By: Melita Issa
To quantify how much you can gain professionally by adding a new software to your arsenal, you may already know, is not an exact science. It certainly is an upswing, and I will advise you from my expertise, so you can understand the scope of benefit from knowing Revit as an Interior Designer.
First, we will review the research data that proves Revit will increase your wage, but in an recent interview with, Marvin Kim, of 52X Consultants he shed an enlightening perspective, Revit’s real fiscal increase is anopportunity cost.
As you will see from the BIM/Revit Expertise chart below that 44% of firms pay a premium for BIM or Revit expertise. This is a modest increase since 2013.
Times have changed. Once, listing Revit on your resume was enough. Now that firms have felt the burn of failed Revit projects they are wiser to what it really means when a designer says they can “use Revit.” Firms realized that creating templates, parametric families and managing complicated towers comes with much higher experience and overall pay rate. No more are the days you can just load your studio up with interns or junior level recent graduates and churn out work. Now you have a complicated system that requires a team with multi-level Revit skills, knowledge, and experience. This range of experience and skill will also reflect in how much-increased revenue you can funnel to your paycheck.
It is also important to keep in mind your firm’s location. A design firm in New York may pay double the amount of a senior level Revit capable designer versus a city like Los Angeles that for some reason has more BIM experts than New York.
INDEED.COM, for example, shows the national salary for a Revit drafter at $61,000, $66,000 in Los Angles. Job postings in LA are 7% higher on average for Revit salaries. On the other hand, as mentioned previously, when you get to New York city average salary for Revit job postings the amount was a nice $84,000. New York Revit salaries on average showed to be 36% higher than the national average.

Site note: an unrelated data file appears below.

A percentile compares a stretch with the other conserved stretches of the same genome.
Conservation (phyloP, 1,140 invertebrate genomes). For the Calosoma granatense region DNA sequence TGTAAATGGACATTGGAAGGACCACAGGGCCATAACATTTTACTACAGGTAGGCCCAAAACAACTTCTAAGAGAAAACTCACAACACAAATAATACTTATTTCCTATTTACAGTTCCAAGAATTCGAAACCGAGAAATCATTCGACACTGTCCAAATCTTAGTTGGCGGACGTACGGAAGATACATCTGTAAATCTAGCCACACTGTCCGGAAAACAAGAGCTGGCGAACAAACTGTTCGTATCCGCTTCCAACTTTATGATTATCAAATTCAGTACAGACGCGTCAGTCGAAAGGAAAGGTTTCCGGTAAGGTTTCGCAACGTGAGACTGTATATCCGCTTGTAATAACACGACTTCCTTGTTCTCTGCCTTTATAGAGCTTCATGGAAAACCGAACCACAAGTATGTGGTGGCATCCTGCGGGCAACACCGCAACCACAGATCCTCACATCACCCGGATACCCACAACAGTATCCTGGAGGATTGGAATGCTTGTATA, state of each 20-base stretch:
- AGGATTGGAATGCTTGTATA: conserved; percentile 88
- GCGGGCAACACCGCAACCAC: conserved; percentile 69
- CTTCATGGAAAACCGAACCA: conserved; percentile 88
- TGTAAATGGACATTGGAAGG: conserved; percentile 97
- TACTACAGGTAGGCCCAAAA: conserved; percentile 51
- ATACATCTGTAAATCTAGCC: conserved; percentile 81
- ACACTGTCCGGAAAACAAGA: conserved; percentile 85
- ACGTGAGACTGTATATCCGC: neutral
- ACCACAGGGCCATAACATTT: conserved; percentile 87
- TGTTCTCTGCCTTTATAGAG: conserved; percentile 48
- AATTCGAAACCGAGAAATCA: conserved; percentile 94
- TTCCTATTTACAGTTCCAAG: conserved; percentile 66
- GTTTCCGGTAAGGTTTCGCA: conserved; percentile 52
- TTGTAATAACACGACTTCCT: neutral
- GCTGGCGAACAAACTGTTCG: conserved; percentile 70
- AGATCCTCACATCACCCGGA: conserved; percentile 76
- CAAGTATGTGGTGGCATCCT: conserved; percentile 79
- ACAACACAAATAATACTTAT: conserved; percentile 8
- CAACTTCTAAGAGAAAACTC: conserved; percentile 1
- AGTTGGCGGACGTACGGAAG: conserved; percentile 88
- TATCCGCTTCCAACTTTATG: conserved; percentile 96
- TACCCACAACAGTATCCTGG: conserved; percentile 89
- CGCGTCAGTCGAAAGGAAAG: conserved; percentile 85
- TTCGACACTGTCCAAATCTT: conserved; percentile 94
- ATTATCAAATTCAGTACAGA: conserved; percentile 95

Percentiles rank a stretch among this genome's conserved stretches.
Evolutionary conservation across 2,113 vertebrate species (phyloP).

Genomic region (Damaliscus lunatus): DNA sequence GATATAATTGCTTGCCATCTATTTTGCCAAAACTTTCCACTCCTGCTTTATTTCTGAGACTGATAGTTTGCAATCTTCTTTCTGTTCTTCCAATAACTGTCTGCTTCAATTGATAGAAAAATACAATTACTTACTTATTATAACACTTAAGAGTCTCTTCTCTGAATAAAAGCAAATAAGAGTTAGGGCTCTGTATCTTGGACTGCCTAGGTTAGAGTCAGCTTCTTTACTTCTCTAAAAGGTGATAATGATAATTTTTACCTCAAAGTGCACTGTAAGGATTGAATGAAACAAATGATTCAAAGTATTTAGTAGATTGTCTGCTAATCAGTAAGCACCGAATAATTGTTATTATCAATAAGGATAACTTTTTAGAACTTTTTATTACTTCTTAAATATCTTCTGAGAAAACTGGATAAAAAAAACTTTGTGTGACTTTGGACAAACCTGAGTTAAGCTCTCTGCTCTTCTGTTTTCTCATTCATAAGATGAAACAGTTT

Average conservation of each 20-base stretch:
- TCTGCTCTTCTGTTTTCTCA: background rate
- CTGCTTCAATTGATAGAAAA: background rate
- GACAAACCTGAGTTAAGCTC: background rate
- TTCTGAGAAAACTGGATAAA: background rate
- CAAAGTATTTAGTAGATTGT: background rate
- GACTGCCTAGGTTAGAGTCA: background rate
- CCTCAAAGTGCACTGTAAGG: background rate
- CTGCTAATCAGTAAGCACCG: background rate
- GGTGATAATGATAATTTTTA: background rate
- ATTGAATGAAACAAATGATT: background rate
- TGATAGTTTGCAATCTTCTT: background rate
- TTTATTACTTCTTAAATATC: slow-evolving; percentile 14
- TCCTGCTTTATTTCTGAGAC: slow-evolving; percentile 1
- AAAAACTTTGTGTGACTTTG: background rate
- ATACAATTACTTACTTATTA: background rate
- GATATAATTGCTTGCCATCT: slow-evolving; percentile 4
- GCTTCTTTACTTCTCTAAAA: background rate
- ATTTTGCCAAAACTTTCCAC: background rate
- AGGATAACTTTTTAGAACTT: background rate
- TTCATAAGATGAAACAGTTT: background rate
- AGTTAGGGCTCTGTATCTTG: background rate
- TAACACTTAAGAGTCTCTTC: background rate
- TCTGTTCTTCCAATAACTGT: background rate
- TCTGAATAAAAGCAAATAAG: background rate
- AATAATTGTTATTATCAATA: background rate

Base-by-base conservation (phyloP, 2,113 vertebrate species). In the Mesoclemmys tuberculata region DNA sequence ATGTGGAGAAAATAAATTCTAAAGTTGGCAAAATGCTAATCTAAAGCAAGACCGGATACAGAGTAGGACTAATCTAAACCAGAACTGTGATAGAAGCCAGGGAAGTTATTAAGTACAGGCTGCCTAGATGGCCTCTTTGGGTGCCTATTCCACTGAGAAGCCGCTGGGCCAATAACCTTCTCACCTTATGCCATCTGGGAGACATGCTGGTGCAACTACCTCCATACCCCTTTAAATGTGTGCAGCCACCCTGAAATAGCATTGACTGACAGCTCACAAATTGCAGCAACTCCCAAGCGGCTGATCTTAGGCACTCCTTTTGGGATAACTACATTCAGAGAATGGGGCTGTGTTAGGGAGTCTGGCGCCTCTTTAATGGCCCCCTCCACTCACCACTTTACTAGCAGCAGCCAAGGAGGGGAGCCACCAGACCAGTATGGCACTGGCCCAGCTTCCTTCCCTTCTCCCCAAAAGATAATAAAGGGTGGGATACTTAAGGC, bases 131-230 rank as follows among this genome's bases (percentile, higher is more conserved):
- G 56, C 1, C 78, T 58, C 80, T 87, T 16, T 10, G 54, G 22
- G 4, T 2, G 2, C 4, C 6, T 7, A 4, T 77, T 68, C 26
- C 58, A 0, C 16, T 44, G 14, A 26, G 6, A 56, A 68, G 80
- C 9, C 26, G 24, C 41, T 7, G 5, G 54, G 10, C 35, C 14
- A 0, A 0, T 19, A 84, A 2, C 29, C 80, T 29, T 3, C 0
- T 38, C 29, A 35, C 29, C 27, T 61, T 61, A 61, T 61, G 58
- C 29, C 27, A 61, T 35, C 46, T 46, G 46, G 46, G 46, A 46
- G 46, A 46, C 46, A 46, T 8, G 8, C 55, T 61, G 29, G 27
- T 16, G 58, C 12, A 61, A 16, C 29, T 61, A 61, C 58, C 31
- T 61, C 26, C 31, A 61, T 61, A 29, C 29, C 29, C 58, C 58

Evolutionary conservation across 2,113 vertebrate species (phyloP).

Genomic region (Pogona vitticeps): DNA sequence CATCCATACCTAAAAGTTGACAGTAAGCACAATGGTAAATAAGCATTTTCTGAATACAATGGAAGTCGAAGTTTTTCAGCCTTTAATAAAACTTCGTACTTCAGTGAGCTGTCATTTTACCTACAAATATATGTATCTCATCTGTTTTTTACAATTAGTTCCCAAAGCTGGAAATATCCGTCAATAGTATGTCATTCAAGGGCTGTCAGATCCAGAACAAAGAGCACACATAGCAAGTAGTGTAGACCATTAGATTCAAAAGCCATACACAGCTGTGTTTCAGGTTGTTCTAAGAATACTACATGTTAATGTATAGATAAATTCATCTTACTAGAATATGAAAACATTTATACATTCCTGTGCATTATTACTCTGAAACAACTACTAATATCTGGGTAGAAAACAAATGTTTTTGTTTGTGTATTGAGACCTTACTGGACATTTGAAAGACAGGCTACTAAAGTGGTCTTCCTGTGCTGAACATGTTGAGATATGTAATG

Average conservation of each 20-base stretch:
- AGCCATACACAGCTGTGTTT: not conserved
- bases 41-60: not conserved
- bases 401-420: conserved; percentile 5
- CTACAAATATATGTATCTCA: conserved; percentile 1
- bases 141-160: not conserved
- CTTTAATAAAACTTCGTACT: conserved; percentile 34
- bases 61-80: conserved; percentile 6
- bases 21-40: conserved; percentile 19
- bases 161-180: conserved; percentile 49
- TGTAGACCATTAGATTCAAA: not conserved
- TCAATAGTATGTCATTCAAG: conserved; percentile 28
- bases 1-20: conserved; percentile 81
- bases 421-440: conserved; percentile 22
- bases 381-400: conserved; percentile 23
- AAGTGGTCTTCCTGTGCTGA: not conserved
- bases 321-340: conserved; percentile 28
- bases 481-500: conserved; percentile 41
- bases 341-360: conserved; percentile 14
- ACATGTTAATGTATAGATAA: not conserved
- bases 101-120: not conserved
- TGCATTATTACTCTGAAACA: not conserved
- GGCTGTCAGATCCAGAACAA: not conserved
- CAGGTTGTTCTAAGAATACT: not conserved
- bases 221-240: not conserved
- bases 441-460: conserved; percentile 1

New York and Boston based recruitment firm, 52X Consulting head recruiter, Marvin Kim, sat down with me and we talked at length about the state of BIM needed skilled Interior Design and Architecture labor in New York City specifically and the staffing mistakes he sees many firms make.
Here are the summary highlights from the conversation with Marvin Kim:
Universities need to prepare their students more with knowledge in popular software like Revit. Don’t’ just let your students design in AutoCAD and Sketch Up and never learn a BIM based software. A strong beginner level understanding of Revit should be mandatory for all graduates now.
Companies need to invest more upfront into a portion of their staff knowing Revit from managers to interns to make sure across skill level and management level there is a strong understanding of Revit in the office. Don’t rely on just one really good Revit person and a bunch of interns that know Revit. What happens if the senior level person leaves? Now you have a bunch of interns running rouge in your model and increasing your chances of project failure.
Knowing Revit is an opportunity cost. Marvin gave me the wonderful example to understand the opportunity cost of not knowing Revit for beginner designers for example. “If a designer wanted to get hired at a firm like Gensler for a summer internship they are only going to take the intern that knows Revit. Then when it comes time to hire post-graduation they will want the students that interned for them first. Say you are a CAD only person and Gensler does hire you then now you have to go to a CAD only firm after you leave Gensler. The Revit and CAD employee can go to any type of firm they want and have the name of Gensler and experience of Gensler type projects they could take to a small or large firm. The CAD only person just missed multiple opportunities. This cross-skill level characteristic trait doesn’t just apply to Revit. Know Photoshop, 3D Max or something else in your bag of tricks. Don’t be a one-skill set only type of designer. You will always see a flat line to your salary rate.”
In the article 3D Views: The BIM Jobs Market Gearing Up for 2016, Tom Revenscroft interviewed three UK based recruitment firm directors and Tamysn Curly of Place Careers said, “There is a great emphasis on BIM skills, but at this moment in time it’s a bonus to an architect’s skill set, rather than a pre-requisite.” You can read the full article HERE echoed many of the points made by Marvin Kim of 52X Consulting. There is an increased demand for BIM experts, but we don’t want to give the impression that without BIM you can’t get a good job in design. With a number of firms still slow to get on board, there is still a safe place for dinosaurs. Just don’t forget. The story for the dinosaurs doesn’t have a happy ending. I would strongly suggest designers to constantly be looking to increase their skills. If you are a BIM Guru maybe you should spend more time hand drafting or learn how to render. Always increase your skills and always grow with new technology.
Are you sold yet that Revit will increase your salary? Chat below to let us know more about how you feel about Revit and increasing your opportunity cost.